The bank confirms it owns $2.65 billion in minority stakes in slaughterhouses that include Bertin, JBS and Marfrig. But a spokesman says the bank seeks to stimulate a vital industry and put clauses in contracts with slaughterhouses requiring upgrades of their environmental standards and practices. Bertin, meanwhile, said this month that it “obeys Brazilian labor, environmental and tax laws... and all of our [cattle] suppliers are legal.”
Days after the Greenpeace report was issued, Environment Minister Carlos Minc ordered Ibama, the ministry’s enforcement agency, to inspect all registered Amazon beef processors and asked the BNDES to check its list of slaughterhouses for irregularities before signing contracts. Minc said that in the future, all slaughterhouses requesting BNDES loans should first be investigated by Ibama.
Other developments suggest intensifying concern about the link between slaughterhouse beef purchases and Amazon deforestation.
In May, the International Finance Corporation, the World Bank’s private-sector credit arm, cancelled a contract to help finance Bertin’s expansion in the Amazon region. Karina Manasseh, an IFC spokeswoman, told EcoAméricas: “The decision to cancel the contract with Bertin was based on the IFC holding itself to the highest environmental and social standards and our recognition that the beef sector in Brazil is facing some significant environmental and social challenges.”
Slaughterhouses, ranches sued
And on June 1, the federal prosecutor’s office filed a total of 21 lawsuits against 34 cattle ranches and 11 slaughterhouses in the eastern Amazon state of Pará. Among the slaughterhouses were Bertin, JBS and Marfrig. The suits allege illegal sale and purchase of cattle raised on Amazon land that had been deforested in violation of the law. They claim R$2.1 billion (US$1.05 billion) in damages based on the estimated environmental harm, and they request the damage awards be paid into a federal fund aimed at safeguarding the Amazon.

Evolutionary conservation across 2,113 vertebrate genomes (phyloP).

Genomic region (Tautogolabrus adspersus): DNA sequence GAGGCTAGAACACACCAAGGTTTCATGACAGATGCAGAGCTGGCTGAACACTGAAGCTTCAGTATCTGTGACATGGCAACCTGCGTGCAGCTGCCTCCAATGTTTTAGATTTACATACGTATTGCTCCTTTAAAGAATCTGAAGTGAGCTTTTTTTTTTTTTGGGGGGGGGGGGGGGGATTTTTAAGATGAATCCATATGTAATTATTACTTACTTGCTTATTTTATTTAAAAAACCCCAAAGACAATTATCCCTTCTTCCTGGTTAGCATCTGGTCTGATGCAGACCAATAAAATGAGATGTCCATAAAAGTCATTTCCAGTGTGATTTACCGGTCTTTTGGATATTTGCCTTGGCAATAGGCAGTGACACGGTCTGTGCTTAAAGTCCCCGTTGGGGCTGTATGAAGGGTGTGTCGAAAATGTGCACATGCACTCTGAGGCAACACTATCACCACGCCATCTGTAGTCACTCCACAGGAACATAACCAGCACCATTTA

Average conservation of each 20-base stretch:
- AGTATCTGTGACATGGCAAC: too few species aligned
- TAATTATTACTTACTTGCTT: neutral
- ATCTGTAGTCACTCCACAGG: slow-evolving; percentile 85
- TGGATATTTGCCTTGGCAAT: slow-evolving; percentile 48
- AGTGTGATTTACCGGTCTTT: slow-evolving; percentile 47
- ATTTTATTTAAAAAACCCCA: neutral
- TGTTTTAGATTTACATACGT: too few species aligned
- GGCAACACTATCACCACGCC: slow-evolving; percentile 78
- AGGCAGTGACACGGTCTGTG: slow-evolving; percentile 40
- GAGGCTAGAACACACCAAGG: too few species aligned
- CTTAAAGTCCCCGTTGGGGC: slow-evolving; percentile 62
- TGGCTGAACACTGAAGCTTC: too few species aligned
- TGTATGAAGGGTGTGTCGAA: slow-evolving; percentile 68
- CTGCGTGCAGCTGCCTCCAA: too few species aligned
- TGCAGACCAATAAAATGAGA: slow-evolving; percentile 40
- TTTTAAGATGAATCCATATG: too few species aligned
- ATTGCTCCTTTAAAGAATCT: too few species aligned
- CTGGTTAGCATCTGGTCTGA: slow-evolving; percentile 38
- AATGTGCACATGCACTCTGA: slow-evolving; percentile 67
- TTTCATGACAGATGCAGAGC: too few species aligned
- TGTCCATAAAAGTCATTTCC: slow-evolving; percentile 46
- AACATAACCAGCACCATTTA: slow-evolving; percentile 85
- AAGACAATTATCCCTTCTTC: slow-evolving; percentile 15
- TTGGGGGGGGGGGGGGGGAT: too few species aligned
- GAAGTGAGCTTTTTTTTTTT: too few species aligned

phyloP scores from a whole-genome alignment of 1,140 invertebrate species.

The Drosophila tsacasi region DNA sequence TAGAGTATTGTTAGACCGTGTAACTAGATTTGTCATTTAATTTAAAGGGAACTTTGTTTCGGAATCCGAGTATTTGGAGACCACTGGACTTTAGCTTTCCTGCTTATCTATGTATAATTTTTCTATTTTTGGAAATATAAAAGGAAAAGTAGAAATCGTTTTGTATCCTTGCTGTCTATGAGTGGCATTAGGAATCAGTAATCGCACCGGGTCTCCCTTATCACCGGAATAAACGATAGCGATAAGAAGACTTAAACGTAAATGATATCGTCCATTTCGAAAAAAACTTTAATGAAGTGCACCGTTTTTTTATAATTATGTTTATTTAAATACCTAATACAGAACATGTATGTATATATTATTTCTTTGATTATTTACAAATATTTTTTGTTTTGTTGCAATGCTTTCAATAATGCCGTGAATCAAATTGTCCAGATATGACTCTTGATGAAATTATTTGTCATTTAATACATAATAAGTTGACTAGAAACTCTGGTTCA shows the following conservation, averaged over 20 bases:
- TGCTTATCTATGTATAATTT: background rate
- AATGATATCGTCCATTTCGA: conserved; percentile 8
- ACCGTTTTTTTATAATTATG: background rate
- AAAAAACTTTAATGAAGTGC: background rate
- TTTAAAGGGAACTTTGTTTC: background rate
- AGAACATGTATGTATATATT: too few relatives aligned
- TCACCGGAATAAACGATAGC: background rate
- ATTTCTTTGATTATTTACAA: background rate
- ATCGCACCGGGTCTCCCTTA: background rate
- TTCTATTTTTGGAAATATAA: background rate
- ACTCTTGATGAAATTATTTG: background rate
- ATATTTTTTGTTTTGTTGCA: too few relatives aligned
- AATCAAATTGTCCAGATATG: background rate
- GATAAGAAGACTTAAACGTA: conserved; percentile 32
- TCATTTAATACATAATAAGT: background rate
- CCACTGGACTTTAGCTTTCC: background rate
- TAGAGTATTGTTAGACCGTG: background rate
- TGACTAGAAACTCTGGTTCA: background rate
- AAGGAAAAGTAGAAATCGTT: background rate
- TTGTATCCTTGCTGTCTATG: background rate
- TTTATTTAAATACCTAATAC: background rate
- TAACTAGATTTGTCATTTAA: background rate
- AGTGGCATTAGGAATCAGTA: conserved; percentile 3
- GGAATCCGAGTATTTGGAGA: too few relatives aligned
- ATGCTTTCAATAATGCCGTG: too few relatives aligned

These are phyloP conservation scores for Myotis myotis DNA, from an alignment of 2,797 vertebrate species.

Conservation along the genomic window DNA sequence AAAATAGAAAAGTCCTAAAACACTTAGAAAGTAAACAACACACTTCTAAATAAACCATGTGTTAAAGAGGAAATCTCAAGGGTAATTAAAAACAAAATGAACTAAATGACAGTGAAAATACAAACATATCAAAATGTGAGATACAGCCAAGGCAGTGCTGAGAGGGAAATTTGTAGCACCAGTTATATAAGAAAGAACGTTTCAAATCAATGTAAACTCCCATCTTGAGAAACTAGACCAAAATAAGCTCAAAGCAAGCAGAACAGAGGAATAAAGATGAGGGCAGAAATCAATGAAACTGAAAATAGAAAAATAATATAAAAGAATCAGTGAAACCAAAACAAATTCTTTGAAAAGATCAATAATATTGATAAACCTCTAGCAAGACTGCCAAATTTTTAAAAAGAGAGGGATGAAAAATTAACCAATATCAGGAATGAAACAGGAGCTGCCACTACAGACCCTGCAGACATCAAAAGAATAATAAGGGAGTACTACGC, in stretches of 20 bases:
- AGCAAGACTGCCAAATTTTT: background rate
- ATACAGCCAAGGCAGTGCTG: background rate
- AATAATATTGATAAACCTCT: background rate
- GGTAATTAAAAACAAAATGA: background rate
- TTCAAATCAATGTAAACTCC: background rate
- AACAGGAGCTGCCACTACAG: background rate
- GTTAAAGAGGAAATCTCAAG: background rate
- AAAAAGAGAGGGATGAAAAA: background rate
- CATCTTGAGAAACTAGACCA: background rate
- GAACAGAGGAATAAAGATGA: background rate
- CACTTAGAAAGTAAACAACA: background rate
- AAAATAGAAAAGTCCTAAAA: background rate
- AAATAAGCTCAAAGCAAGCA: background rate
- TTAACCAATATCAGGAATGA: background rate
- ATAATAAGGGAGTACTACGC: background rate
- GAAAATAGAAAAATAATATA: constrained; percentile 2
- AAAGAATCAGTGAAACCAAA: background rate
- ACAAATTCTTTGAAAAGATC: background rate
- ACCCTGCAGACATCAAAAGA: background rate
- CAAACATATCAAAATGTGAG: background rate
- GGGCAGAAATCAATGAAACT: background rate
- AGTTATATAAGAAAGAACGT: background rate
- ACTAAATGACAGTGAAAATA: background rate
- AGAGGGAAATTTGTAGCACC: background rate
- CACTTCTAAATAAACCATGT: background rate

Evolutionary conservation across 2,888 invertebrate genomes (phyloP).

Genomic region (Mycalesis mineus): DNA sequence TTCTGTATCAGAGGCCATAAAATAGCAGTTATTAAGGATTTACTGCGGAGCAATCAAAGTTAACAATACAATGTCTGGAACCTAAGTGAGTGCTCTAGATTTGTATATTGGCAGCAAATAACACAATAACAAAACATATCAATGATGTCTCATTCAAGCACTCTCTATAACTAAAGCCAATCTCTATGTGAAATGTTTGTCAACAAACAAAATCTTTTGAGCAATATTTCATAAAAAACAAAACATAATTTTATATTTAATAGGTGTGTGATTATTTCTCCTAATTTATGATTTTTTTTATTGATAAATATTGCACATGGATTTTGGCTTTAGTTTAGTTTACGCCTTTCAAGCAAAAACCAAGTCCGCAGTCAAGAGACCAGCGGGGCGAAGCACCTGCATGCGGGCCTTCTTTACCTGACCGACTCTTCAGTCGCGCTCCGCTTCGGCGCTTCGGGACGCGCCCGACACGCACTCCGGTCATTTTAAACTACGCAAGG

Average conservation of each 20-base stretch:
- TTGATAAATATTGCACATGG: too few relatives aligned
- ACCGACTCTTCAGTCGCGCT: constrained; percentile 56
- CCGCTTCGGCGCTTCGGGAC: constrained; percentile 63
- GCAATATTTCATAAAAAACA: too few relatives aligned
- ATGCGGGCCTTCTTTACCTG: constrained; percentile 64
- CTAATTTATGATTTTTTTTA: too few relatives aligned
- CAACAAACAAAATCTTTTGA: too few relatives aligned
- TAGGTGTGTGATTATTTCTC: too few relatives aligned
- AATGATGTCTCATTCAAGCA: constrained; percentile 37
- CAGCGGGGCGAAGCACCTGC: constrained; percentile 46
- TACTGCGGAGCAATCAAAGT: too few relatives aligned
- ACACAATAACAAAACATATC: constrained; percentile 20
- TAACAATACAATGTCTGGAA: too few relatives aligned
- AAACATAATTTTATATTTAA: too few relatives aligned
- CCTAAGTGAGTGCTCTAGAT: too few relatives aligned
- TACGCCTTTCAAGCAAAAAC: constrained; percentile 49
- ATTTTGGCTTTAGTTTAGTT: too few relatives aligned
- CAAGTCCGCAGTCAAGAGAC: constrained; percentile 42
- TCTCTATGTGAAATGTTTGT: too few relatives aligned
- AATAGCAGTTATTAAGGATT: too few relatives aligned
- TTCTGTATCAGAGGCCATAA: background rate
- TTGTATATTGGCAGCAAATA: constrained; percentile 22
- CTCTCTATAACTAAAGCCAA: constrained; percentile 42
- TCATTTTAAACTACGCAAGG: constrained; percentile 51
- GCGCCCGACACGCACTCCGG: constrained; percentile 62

The three biggest supermarket chains serving Brazil—U.S.-based Wal-Mart, French-controlled Carrefour and the local Pão de Açúcar chain—stepped in on June 15. Besides suspending purchases from 11 slaughterhouses, they said they’d buy no Amazon beef unless slaughterhouses identify the cattle supplier and show documentation from international auditors certifying the beef came from ranches that comply with government deforestation limits.
Experts agree that solutions must take into account land-use patterns outside the Amazon. “Cattle ranchers aren’t pushing into the Amazon just because land is cheap, but because soy farmers and real estate developers are offering them good prices to move from the periphery of the rainforest,” Smeraldi says. “And slaughterhouses, which weren’t in the Amazon until 2004, are following the cattle ranchers there.”
Andre Muggiati, head of the Amazon campaign for Greenpeace in Brazil, says transparency also is crucial: “The government and the cattle industry need, together, to set up a tracing system that shows the origin of Amazon beef and leather so retailers and consumers know they are not the last links in a supply chain destroying the Amazon.”
- Michael Kepp